Designed as a standalone prose novel and also a dynamic crossover title with Marvel’s Star Wars: TIE Fighter comic miniseries, Del Rey Books‘ Alphabet Squadron details the daring exploits of five New Republic pilots as they clash with the Empire’s notorious Shadow Wing fliers — and SYFY WIRE has an exclusive chapter excerpt and chat with its award-winning author.
In Alphabet Squadron, we follow former Imperial pilot Yrica Quell and her bold, ragtag crew of crack space jockeys and their trusty starfighters comprising an A-wing, B-wing, X-wing, Y-wing, and U-wing. Their dangerous mission to track down a lethal force of the Empire’s most savage dogfighting aces becomes a life-altering quest for good.
Freed’s previous journeys to the galaxy far, far away include the novelization of Rogue One: A Star Wars Story, Battlefront: Twilight Company, and Star Wars: Purge.
“Alphabet Squadron is the story of five New Republic pilots who, following the battle of Endor and the death of Emperor Palpatine, are tasked with tracking down and neutralizing an elite Imperial TIE fighter unit known as Shadow Wing,” Freed tells SYFY WIRE. “Operating under the authority of New Republic Intelligence and General Hera Syndulla, the pilots of Alphabet are forced to confront their own past traumas as they navigate an utterly changed galaxy where the strategic, cultural, and moral landscapes have all suddenly changed — and where the enemy, cornered and under threat, has every reason to turn vicious.”
According to Freed, while Alphabet Squadron depicts the hunt for Shadow Wing mainly from the Republic perspective, Marvel’s TIE Fighter series shows the inner workings of Shadow Wing from the perspective of one particular squadron within the unit prior to the events in Alphabet Squadron. They’re complementary works that hopefully add up to more than the sum of their parts, with each existing as standalones.
In fact, the franchise’s fathomless depth of material still feels fresh and exciting for Freed. “Alphabet Squadron is a deep dive into the post-Return of the Jedi period, which was exciting for me,” he explains. “There are so many stories to be told about a society struggling to reconcile with its past, and those aren’t tales I could’ve told in, say, a Galactic Civil War-era novel or video game.”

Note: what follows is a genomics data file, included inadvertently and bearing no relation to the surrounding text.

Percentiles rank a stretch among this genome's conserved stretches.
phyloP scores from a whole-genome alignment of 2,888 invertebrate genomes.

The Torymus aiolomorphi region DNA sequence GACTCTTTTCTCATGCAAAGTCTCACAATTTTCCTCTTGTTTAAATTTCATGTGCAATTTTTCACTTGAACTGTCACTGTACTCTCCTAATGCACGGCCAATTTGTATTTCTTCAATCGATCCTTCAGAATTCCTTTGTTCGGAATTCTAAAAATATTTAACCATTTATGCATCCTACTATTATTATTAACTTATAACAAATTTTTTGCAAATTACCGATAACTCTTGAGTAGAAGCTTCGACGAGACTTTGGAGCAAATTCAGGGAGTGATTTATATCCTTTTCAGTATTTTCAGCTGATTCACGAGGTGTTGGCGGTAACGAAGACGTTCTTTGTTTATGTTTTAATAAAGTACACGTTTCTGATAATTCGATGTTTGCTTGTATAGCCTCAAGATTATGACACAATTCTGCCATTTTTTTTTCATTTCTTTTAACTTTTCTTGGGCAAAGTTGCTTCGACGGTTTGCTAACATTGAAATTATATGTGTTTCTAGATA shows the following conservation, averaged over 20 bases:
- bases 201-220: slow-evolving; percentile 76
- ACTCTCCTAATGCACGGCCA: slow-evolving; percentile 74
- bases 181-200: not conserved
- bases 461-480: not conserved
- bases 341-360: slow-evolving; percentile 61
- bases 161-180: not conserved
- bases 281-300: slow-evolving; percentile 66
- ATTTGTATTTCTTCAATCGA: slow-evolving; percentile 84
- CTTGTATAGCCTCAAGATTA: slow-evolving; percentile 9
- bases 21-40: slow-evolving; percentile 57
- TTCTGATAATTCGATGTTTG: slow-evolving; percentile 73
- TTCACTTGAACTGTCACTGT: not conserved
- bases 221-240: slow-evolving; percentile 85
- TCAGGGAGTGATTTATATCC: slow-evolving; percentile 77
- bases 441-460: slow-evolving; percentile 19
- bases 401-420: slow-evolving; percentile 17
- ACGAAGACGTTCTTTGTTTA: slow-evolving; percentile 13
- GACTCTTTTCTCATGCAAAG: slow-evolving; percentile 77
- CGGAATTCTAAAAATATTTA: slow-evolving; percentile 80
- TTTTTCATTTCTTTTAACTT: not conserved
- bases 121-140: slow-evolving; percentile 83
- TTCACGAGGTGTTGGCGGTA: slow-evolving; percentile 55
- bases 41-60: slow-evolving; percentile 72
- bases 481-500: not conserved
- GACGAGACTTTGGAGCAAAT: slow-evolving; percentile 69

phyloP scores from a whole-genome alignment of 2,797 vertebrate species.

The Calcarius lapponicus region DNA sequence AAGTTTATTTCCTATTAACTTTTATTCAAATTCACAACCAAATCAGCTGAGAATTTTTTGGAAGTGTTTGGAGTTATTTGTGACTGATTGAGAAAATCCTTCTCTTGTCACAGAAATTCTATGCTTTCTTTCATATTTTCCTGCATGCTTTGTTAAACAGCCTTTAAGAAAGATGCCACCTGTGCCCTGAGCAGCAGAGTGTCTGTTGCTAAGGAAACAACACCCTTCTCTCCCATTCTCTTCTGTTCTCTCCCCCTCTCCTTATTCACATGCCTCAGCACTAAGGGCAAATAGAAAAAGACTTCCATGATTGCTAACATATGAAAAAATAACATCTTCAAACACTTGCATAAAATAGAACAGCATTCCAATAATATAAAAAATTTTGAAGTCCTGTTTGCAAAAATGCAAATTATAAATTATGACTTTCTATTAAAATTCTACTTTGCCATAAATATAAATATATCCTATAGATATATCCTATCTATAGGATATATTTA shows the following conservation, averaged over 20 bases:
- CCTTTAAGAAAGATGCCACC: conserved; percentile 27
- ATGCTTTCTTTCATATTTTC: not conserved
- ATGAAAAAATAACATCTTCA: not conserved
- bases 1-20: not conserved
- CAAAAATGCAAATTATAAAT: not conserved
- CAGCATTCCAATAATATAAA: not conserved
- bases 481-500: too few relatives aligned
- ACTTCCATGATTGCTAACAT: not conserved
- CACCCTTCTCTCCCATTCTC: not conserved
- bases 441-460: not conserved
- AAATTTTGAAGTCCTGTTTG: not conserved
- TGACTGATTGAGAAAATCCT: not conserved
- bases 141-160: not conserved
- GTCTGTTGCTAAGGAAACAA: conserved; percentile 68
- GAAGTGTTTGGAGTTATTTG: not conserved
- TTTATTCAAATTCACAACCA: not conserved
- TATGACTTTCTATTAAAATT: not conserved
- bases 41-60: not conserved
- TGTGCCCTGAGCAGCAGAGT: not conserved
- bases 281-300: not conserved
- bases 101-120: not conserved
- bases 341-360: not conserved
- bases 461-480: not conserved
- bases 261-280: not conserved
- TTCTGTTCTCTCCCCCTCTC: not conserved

Now, enjoy our exclusive chapter excerpt from the first book in Freed’s thrilling new literary trilogy, Star Wars: Alphabet Squadron, then tell us if you’ll join the rebel pack when they hunt down those pesky TIE Fighter enemies.
Wyl Lark and his companions are on the run from Shadow Wing. These elite TIE pilots are merciless, faceless hunters. Their prey tell them apart from one another by the battle damage they’ve sustained. Char, Tails Blink. But Wyl has never so much as heard their voices—until now.
Three hours in, with no news from the Dare and no movement from the Imperial cruiser-carrier, Wyl adjusted the frequency on his comm. Sata Neek was boasting about his romantic conquests again, but Wyl had heard it all before. He didn’t tune Sata Neek out; he merely began a new unencrypted broadcast, transmitting to the nameless star system where they drifted: “Hello?”
He stared into the darkness and the fog. He couldn’t see the Imperial cruiser-carrier, though every glimmer of dust resembled a distant TIE fighter.
“My name’s Wyl. Tell me the waiting’s not getting to you, too.”
Sata Neek had stopped talking. All of Riot Squadron had stopped talking. They were listening to him, and they didn’t interrupt or activate their jammers.
“We just spent the last hour telling stories,” Wyl said, “but we know each other pretty well and we could use a fresh voice or two.”
He squeezed his eyes shut; tried to imagine the TIE pilots in their flight suits, watching their own scanners and their oxygen gauges, listening to his voice.
“You missed the singing. I swear I don’t have any plan here—we all know we’re going to go back to fighting. But unless your ship’s about to start moving, what would it hurt to talk?”